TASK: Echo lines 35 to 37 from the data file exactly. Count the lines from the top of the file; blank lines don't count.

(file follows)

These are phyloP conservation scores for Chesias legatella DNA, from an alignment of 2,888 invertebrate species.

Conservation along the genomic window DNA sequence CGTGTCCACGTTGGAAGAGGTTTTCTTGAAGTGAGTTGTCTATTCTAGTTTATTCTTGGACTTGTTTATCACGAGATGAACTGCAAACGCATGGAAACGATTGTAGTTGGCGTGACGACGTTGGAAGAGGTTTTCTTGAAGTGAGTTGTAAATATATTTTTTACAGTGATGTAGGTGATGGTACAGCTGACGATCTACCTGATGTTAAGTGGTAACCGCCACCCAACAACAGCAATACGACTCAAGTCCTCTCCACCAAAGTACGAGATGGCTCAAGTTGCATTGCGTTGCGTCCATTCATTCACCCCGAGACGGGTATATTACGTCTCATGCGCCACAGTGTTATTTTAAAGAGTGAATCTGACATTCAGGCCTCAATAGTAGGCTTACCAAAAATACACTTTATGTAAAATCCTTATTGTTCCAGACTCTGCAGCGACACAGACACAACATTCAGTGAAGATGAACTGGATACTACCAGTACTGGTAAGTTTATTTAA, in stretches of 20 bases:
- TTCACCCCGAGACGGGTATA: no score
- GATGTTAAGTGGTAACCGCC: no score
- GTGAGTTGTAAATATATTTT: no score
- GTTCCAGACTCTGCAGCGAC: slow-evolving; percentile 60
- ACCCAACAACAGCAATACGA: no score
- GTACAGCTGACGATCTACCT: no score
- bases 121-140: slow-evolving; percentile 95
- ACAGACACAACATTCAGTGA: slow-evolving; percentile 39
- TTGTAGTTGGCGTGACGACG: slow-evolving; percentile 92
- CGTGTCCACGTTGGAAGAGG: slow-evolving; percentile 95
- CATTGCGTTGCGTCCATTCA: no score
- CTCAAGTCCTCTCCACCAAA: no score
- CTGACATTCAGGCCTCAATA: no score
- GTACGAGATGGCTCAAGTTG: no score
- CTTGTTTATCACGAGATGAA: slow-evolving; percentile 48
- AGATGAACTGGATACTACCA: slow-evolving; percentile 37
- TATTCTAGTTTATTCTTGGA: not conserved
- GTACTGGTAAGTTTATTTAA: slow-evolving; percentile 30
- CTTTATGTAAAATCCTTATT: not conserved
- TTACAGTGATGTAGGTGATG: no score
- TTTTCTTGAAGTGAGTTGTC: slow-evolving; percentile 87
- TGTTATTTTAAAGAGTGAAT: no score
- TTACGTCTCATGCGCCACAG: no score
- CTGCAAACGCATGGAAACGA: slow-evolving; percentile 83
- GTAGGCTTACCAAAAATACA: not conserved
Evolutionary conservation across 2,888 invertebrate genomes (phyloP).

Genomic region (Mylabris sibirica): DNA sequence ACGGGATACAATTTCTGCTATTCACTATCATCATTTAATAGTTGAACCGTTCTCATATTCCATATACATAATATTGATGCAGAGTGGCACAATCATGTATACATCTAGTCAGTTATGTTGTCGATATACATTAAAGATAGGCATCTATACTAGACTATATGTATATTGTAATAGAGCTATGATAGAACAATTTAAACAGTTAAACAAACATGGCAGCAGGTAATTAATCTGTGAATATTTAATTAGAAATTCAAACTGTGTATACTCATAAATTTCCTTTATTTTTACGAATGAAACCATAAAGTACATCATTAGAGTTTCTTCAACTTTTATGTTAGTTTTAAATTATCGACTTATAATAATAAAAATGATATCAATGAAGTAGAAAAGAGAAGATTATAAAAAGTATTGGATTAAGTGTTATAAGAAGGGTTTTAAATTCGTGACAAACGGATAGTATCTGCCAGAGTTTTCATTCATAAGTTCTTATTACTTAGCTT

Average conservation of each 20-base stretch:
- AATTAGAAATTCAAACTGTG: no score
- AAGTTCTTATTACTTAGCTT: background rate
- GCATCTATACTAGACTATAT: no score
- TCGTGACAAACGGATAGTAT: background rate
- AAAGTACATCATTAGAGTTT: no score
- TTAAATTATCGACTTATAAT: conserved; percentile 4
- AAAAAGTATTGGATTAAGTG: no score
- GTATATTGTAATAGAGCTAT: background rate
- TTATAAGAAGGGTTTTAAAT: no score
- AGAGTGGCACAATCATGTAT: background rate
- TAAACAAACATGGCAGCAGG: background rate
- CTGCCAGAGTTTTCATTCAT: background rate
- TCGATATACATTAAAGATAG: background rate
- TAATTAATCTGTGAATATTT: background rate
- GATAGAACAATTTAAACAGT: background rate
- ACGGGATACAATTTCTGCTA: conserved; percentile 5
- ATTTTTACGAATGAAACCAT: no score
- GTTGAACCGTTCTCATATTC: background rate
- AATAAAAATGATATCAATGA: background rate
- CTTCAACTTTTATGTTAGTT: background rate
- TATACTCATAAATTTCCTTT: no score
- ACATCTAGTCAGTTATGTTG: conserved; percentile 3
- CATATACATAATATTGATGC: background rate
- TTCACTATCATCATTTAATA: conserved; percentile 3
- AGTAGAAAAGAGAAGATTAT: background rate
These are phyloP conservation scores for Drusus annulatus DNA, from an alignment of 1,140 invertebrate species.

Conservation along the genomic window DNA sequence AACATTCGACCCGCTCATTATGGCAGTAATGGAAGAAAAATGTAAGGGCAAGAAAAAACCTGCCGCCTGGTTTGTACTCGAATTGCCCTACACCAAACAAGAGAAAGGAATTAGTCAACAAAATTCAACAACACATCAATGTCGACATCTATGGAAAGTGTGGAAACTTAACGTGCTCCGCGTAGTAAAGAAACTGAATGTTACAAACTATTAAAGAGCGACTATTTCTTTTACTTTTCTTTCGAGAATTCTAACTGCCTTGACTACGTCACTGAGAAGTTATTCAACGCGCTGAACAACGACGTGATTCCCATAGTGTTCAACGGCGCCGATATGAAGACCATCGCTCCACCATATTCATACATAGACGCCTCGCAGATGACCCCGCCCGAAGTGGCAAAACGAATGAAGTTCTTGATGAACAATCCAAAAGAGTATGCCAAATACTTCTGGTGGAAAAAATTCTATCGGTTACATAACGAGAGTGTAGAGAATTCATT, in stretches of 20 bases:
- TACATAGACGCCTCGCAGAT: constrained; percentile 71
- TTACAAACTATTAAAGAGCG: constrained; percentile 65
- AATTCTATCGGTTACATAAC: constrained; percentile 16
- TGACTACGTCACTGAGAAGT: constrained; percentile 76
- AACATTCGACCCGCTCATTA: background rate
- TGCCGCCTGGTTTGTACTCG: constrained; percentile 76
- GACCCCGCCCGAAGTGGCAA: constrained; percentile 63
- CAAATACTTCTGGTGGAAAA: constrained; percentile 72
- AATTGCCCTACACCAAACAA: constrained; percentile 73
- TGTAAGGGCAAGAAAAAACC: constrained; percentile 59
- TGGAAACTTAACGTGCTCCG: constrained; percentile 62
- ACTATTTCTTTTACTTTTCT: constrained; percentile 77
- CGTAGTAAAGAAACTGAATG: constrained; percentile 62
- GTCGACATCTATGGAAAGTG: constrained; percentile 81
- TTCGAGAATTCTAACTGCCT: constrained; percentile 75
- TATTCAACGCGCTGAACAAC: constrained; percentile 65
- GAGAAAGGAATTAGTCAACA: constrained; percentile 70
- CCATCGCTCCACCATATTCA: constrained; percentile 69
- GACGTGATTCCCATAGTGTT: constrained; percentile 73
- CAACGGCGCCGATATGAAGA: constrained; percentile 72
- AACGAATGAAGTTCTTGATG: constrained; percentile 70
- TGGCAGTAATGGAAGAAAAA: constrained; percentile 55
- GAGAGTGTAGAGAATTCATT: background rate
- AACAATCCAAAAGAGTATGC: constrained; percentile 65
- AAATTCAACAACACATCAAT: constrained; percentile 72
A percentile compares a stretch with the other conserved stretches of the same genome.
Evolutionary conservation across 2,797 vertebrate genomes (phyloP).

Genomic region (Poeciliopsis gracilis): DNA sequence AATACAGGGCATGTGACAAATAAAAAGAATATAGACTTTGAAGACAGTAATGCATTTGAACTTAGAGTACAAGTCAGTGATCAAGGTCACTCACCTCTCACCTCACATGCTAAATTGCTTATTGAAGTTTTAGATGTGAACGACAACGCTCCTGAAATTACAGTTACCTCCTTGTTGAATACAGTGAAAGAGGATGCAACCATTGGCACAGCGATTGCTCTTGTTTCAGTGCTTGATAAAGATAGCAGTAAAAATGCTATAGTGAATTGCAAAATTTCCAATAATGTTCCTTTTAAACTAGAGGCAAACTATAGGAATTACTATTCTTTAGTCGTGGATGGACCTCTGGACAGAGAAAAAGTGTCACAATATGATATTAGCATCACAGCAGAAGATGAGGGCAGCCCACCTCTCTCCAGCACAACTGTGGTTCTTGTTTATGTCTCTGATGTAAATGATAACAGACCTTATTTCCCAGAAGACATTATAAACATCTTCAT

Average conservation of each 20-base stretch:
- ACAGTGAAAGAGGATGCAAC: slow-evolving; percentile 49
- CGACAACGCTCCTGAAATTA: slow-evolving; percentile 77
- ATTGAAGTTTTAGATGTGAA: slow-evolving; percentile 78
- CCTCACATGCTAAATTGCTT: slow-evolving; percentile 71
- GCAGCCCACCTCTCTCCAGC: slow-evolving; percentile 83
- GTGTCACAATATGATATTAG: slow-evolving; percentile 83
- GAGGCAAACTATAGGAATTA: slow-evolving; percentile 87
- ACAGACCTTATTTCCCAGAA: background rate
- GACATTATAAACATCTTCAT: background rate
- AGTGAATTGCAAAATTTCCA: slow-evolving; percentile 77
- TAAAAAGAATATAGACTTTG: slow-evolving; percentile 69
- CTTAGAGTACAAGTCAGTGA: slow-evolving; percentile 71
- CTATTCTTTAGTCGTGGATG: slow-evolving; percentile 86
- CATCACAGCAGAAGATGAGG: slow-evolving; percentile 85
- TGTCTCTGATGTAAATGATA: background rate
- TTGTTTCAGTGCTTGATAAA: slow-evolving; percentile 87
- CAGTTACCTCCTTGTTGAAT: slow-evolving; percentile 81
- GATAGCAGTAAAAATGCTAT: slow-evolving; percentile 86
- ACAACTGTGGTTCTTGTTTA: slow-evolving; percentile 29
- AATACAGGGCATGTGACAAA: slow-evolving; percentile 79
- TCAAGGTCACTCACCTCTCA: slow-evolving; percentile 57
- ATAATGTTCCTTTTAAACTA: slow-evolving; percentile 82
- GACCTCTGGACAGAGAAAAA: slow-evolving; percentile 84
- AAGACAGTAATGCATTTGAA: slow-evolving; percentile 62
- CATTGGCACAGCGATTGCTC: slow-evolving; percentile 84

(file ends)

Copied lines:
- AAAGTACATCATTAGAGTTT: no score
- TTAAATTATCGACTTATAAT: conserved; percentile 4
- AAAAAGTATTGGATTAAGTG: no score